5 October 2018 | Kevin Stanley
Private sector C-suite executives and energy managers are neglecting to set targets to cut company carbon emissions, according to a study by YouGov.
Despite the fact that carbon savings nearly always lead to financial savings, the survey shows that 61 per cent of C-suite executives and energy managers in the private sector have not set out a target to reduce their carbon emissions.
YouGov gathered responses from 848 C-suite executives and energy managers - 73 per cent of whom rank sustainability as being important for their organisation.
The findings have been released by Veolia UK to coincide with the launch of its white paper Tackling Energy Efficiency in Buildings.
Among respondents with an energy spend of over £2 million a year, 45 per cent think the condition of their buildings is just 'OK' or 'poor'. Yet investments in improving energy efficiency provide a quick return on investment in the form of energy and utilities cost savings.
With the impact of Minimum Energy Efficiency Standards (MEES) and Energy Savings Opportunity Scheme (ESOS) Phase 2 regulations coming into force, the research highlights how crucial it is for businesses to develop robust long-term energy efficiency plans. This will be further emphasised by government plans to require businesses to report their CO2 emissions from 2019.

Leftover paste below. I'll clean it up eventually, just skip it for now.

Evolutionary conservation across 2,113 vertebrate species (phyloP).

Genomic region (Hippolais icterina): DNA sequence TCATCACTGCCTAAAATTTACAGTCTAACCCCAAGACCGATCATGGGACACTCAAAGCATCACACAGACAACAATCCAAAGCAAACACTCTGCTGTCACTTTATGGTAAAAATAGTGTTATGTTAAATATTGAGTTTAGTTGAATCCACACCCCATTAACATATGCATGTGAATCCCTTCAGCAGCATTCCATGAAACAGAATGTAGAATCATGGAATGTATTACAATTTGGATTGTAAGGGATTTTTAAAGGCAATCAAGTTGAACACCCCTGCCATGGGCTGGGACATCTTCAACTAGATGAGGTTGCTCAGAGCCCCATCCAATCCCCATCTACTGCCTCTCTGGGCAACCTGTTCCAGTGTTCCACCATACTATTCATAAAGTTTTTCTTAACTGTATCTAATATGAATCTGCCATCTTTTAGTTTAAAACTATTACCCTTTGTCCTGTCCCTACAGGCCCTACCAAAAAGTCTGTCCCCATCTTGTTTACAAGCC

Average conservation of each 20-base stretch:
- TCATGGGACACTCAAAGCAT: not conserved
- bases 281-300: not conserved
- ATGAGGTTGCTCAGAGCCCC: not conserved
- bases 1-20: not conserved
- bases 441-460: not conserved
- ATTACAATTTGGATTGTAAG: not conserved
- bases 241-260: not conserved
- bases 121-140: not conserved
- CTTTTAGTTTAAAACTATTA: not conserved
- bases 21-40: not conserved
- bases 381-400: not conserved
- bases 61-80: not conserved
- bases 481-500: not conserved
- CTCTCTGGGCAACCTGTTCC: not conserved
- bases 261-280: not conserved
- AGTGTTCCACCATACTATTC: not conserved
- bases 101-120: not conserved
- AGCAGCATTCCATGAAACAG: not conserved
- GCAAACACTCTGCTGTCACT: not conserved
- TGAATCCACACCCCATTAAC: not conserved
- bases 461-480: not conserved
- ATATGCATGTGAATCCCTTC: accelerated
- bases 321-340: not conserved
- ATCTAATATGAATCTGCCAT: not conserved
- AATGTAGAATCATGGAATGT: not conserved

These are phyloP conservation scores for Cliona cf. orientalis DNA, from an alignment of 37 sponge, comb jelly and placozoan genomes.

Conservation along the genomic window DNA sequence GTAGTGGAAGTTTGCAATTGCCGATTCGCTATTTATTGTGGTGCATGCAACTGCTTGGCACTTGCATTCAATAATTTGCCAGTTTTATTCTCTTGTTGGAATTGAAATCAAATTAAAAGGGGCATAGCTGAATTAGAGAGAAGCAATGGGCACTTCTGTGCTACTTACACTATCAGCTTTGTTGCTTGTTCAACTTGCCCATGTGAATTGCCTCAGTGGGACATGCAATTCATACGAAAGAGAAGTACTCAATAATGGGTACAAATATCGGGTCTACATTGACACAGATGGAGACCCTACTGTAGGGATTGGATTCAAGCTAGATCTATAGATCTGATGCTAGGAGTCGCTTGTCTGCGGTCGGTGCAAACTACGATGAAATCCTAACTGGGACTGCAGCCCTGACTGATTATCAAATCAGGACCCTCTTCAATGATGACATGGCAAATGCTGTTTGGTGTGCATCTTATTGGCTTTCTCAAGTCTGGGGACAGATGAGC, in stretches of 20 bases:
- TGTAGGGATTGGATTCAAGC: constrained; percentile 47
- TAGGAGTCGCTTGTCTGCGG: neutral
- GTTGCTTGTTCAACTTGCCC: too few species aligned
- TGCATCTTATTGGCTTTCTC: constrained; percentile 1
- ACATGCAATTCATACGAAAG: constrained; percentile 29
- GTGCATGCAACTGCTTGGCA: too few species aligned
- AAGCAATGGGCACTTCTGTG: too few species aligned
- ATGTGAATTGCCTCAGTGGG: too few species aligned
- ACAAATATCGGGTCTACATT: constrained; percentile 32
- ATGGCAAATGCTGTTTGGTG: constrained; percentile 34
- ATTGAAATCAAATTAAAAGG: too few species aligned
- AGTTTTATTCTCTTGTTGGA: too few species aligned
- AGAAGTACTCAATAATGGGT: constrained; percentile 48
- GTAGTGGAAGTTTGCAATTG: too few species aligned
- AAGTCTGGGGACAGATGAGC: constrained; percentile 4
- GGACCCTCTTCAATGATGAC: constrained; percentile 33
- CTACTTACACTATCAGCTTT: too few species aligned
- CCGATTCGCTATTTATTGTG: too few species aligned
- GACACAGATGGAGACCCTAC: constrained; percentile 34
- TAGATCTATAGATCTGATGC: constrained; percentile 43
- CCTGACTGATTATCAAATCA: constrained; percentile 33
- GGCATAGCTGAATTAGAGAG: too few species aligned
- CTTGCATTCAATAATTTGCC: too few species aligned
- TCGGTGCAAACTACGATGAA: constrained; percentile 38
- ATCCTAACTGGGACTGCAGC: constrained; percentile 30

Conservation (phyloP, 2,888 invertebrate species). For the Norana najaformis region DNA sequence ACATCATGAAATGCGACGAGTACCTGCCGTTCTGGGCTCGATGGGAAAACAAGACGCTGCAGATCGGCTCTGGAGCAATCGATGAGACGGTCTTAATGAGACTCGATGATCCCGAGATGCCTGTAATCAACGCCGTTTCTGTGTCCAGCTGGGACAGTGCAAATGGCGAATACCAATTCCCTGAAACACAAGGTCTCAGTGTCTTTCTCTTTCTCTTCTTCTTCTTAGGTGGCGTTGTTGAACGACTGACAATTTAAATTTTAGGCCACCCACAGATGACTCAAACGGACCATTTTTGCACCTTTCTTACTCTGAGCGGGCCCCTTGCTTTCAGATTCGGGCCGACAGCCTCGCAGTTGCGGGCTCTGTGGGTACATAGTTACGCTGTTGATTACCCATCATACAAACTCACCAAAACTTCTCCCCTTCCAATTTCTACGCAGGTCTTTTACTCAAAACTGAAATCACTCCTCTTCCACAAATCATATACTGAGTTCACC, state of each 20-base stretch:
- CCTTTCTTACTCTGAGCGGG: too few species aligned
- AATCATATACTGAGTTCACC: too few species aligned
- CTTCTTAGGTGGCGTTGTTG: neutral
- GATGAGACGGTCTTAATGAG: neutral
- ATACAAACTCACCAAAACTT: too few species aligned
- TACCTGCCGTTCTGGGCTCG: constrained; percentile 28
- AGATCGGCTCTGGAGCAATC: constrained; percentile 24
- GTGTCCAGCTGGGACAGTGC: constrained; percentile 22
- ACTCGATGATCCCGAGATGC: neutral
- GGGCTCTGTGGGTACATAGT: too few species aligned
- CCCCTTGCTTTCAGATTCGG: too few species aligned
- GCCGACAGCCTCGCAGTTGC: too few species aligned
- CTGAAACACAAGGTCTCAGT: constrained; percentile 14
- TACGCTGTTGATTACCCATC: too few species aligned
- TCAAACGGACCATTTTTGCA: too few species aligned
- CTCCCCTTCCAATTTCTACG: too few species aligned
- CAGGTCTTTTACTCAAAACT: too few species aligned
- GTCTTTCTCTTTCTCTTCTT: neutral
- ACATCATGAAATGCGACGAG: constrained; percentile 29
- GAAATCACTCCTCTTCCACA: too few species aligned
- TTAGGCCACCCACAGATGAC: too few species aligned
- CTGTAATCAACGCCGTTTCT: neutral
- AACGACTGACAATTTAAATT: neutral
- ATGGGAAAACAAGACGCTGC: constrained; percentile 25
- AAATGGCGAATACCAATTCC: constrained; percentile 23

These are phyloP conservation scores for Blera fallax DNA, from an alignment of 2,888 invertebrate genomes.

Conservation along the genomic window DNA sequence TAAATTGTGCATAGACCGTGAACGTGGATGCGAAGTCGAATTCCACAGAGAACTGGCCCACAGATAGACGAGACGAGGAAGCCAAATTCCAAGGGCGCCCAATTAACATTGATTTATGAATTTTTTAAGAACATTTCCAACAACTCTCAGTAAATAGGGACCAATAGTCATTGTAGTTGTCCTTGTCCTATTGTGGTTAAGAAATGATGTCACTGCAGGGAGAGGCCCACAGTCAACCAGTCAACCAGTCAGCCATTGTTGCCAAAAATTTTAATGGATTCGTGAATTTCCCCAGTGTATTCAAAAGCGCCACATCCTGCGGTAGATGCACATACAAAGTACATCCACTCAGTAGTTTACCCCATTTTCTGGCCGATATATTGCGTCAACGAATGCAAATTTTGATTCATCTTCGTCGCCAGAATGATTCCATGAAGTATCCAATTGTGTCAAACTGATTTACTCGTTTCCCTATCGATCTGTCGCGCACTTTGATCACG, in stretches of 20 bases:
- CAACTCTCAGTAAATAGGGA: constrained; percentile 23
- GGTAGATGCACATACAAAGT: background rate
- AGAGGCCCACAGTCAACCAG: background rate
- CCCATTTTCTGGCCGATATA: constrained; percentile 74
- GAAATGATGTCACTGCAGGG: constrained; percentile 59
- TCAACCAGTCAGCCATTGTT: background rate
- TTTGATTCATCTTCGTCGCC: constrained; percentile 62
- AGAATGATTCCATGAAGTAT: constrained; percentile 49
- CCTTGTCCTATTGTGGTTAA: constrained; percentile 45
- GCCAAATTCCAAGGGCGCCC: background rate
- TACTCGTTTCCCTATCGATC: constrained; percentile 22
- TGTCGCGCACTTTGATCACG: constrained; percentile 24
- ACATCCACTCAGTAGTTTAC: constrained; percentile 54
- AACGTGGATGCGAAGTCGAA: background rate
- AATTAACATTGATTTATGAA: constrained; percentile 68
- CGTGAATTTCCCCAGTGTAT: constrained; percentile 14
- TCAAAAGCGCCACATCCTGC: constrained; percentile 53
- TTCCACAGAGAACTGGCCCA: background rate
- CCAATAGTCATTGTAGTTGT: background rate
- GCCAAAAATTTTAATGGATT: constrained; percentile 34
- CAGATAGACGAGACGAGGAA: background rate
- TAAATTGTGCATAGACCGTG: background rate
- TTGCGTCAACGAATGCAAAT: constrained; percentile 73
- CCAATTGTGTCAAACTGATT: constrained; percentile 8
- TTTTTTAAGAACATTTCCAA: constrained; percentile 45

Nick Painter, head of energy efficiency at Veolia UK, said: "Building efficiency plays a significant role in improving productivity, yet this latest research backs our experience that sustainability aims are not always matched by action. We know that real benefits come from adopting a site-wide approach and going beyond small retrofits such as LED lighting."
He added: "Underinvestment, both financial and time-related, is leaving a yawning gap between the ideals of the corporate sustainability policy and the reality on the ground. We hope this report acts as a wake-up call for business and spurs quantifiable improvements that move the debate beyond words and into action.
"More importantly, businesses are missing out on significant cost savings as energy prices continue to rise - savings that will make a positive impact to their bottom line and their corporate social responsibility reports."